US Monitors China's Role In Africa
The US is closely monitoring China's expanding role in Africa, the latest secret US diplomatic cables released by Wikileaks reveal. A cable from February quoted a senior US official in Nigeria's main city, Lagos, describing China as 'aggressive and pernicious'.
US diplomatic cables from Africa also reveal claims by oil giant Shell that it infiltrated Nigerian ministries. Wikileaks has so far released more than 1,100 of 251,000 secret US cables.
The latest documents provide a fascinating insight into Washington's rivalry with Beijing in Africa. China has massively expanded its economic ties to countries across Africa in recent years, sparking criticism from human rights groups, who accuse Beijing of helping some of Africa's worst governments stay in power.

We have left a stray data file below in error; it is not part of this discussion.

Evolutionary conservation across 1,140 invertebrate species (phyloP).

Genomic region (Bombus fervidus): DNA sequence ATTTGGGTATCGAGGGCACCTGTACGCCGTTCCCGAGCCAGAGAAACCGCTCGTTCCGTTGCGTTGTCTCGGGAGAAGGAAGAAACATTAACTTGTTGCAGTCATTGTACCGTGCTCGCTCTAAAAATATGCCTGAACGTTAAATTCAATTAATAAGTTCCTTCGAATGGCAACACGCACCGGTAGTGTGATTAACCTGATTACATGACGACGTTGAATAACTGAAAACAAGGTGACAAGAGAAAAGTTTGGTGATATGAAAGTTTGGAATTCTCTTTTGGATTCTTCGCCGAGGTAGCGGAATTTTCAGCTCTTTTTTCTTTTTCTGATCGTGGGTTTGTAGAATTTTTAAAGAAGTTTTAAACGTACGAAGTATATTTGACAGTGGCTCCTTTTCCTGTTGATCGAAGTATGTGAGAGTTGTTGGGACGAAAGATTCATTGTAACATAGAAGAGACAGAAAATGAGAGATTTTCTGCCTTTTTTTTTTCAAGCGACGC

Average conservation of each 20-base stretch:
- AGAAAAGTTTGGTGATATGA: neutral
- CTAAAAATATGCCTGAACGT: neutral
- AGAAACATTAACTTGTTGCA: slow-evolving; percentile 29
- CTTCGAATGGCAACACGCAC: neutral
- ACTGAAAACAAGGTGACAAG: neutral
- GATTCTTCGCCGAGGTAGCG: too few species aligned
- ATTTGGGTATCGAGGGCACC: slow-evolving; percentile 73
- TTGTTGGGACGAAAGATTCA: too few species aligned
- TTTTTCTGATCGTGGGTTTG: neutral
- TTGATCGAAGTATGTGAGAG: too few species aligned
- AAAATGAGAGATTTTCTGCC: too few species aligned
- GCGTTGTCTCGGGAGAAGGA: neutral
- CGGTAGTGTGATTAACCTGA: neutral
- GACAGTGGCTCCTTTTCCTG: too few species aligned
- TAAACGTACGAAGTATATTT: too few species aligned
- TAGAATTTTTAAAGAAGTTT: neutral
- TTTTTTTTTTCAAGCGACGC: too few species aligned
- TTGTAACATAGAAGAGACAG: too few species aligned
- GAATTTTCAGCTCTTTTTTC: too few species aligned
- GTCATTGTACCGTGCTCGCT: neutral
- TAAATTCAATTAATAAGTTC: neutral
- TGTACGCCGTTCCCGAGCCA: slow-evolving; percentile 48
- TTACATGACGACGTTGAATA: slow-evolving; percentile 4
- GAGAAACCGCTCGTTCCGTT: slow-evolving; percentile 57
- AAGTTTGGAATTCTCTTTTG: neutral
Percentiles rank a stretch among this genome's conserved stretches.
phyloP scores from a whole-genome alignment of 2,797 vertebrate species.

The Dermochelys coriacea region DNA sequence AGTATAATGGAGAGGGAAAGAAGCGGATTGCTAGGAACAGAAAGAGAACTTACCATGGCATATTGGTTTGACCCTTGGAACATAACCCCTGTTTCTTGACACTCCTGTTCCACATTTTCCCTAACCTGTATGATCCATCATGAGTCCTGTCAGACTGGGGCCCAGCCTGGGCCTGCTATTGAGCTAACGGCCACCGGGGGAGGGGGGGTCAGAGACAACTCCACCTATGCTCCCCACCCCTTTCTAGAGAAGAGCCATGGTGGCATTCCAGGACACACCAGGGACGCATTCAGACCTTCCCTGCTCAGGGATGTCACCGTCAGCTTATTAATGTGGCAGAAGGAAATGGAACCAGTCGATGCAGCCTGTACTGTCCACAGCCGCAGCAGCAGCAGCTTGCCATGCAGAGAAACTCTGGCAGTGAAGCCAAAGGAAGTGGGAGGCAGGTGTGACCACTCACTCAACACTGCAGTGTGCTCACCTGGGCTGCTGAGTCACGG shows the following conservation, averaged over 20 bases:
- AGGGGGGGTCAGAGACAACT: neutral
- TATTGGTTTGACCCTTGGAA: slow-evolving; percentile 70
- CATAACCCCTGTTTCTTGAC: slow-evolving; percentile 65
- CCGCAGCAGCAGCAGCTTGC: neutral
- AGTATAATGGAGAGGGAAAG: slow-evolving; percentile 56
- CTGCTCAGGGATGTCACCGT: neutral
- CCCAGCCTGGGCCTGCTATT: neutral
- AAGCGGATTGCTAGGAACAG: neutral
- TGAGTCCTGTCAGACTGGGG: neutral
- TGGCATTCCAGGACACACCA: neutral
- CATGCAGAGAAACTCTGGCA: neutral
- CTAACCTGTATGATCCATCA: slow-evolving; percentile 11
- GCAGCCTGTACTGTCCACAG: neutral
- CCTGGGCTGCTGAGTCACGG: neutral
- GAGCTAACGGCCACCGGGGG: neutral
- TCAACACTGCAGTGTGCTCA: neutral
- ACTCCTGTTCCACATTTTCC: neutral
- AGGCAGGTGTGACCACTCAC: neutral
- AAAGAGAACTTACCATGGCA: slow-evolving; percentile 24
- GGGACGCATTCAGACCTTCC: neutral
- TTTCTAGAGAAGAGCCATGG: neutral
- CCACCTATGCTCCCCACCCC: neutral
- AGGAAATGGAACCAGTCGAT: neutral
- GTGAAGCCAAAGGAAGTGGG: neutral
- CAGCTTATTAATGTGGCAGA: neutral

China adopts a policy of not interfering in domestic politics, while Western countries sometimes make aid conditional on 'good governance'.
The cable, published by the Guardian newspaper, quoted Johnnie Carson, US Assistant Secretary for African Affairs, who had been meeting oil company representatives in Lagos.
He described China as 'a very aggressive and pernicious economic competitor with no morals'. 'China is not in Africa for altruistic reasons,' he says. 'China is in Africa primarily for China.'
He added: 'A secondary reason for China's presence is to secure votes in the United Nations from African countries.'